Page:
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Iraq Transition

Hussein refuses to enter plea in genocide trial

Anfal campaign included deadly assaults on Kurds


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Saddam Hussein

BAGHDAD, Iraq (CNN) -- Former Iraqi dictator Saddam Hussein went on trial Monday for genocide and crimes against humanity in the so-called Anfal campaign, the deadly assaults in 1988 in the Kurdish region that included the former regime's alleged use of poison gas.

Taking a defiant tone early in the proceedings, Hussein refused to enter a plea in the case, engaging in a combative exchange with chief judge Abdulah Ali Aloush.

The judge had a plea of "innocent" entered on behalf of the former Iraqi leader. (Watch Hussein's defiance and the charges he faces -- 2:26)

The trial adjourned around 5 p.m. (9 a.m. ET).

It is believed that about 100,000 Kurds were killed and 3,000 villages destroyed in the operation. Those who survived the mass murder were illegally detained and later executed.

Hussein and six co-defendants -- including Ali Hassan al-Majeed, a former Iraqi general known as "Chemical Ali" -- are on trial in the Anfal case. The head judge also entered an "innocent" plea for al-Majeed.

All face charges of war crimes related to an internal armed conflict and crimes against humanity.

Hussein and al-Majeed have been charged with genocide.

The other defendants in the Anfal case are Sultan Hashem Ahmed, the military commander of the campaign; Saber Abdel Aziz, the director of military intelligence during the campaign; Hussein Rashid, the deputy of operations for Iraqi forces at the time; Taher Ani, a former governor of Mosul; and Farhan Jubouri, former head of military intelligence in northern Iraq.

"Anfal" -- which means "spoils" in Arabic -- is a term from the eighth chapter, or sura, of the Quran, the sacred Muslim book. (Watch survivors of Anfal -- 2:25)

Five native Iraqi judges of Shiite and Kurdish origin will preside over the tribunal, created in 2003 to prosecute members of the former Iraqi regime who are alleged to have committed war crimes, crimes against humanity, genocide and the violation of certain Iraqi laws.

As the trial went into the afternoon, Hussein asked the judge for permission to leave the room. When he returned a few minutes later, al-Majeed and another co-defendant stood up in respect. The judge yelled at the defendants twice to sit back down, while Hussein smiled.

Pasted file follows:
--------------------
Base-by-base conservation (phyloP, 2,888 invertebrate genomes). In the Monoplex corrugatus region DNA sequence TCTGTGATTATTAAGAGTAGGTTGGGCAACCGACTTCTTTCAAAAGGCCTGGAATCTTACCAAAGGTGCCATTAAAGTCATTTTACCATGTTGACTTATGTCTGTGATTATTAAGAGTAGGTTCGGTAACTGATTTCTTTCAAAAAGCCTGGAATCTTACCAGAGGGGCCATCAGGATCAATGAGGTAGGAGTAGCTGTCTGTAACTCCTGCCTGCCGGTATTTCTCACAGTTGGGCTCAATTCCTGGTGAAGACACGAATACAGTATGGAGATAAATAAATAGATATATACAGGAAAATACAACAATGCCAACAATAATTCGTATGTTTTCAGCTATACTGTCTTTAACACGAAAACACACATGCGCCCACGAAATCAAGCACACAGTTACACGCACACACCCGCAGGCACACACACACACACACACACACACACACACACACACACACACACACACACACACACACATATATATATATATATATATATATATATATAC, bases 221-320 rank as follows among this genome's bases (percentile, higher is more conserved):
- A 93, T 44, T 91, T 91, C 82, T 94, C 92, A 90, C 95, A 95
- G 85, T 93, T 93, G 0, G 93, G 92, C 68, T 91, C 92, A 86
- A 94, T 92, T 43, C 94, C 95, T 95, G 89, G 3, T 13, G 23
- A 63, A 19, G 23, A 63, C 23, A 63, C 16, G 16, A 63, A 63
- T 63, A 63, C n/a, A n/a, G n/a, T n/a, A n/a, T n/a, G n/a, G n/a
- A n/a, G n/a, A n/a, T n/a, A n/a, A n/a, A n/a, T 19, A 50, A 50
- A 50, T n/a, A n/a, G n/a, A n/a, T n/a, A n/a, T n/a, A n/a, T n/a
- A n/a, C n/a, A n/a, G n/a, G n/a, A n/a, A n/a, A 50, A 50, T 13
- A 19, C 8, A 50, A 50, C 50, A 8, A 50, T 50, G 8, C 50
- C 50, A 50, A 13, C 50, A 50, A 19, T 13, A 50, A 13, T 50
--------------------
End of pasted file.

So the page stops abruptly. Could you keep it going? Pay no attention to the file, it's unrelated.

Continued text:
A U.S. official close to the proceeding said the trial is expected to be completed by mid-December, with the court prepared to work three to four days a week, 10 a.m. to 4 p.m., with time off every so often.

The prosecution is expected to call 120 to 140 witnesses, and the defense must provide its list of witnesses by the end of October, the official said.

Estimates of the number of deaths in the Anfal operation range from 50,000 to nearly 200,000, and Iraq's Kurdish Regional Government said that "for decades to come, this horrific period of their history will remain in the collective memory of the people of Kurdistan." (Full story)

Kurds "continue to live with the legacy of suffering and bodies continue to be unearthed from mass graves," the Kurdish Regional Government said.

"The crimes have left behind a generation of women who lost their husbands, and children who lost their fathers, uncles and grandfathers.

"The Iraqi government's acts have resulted in illnesses from chemical weapons exposure, unusually high rates of cancer, large numbers of internally displaced persons, and families still fighting to reclaim their homes and lands."

The regional government says it "has sought and will continue to seek justice for the victims through legal, democratic and transparent means" and it "demands that the Iraqi government compensate the victims of the crimes committed by Saddam Hussein's government, as provided for in the constitution of Iraq."

CNN's Joe Sterling, Nicky Robertson and Octavia Nasr contributed to this report.

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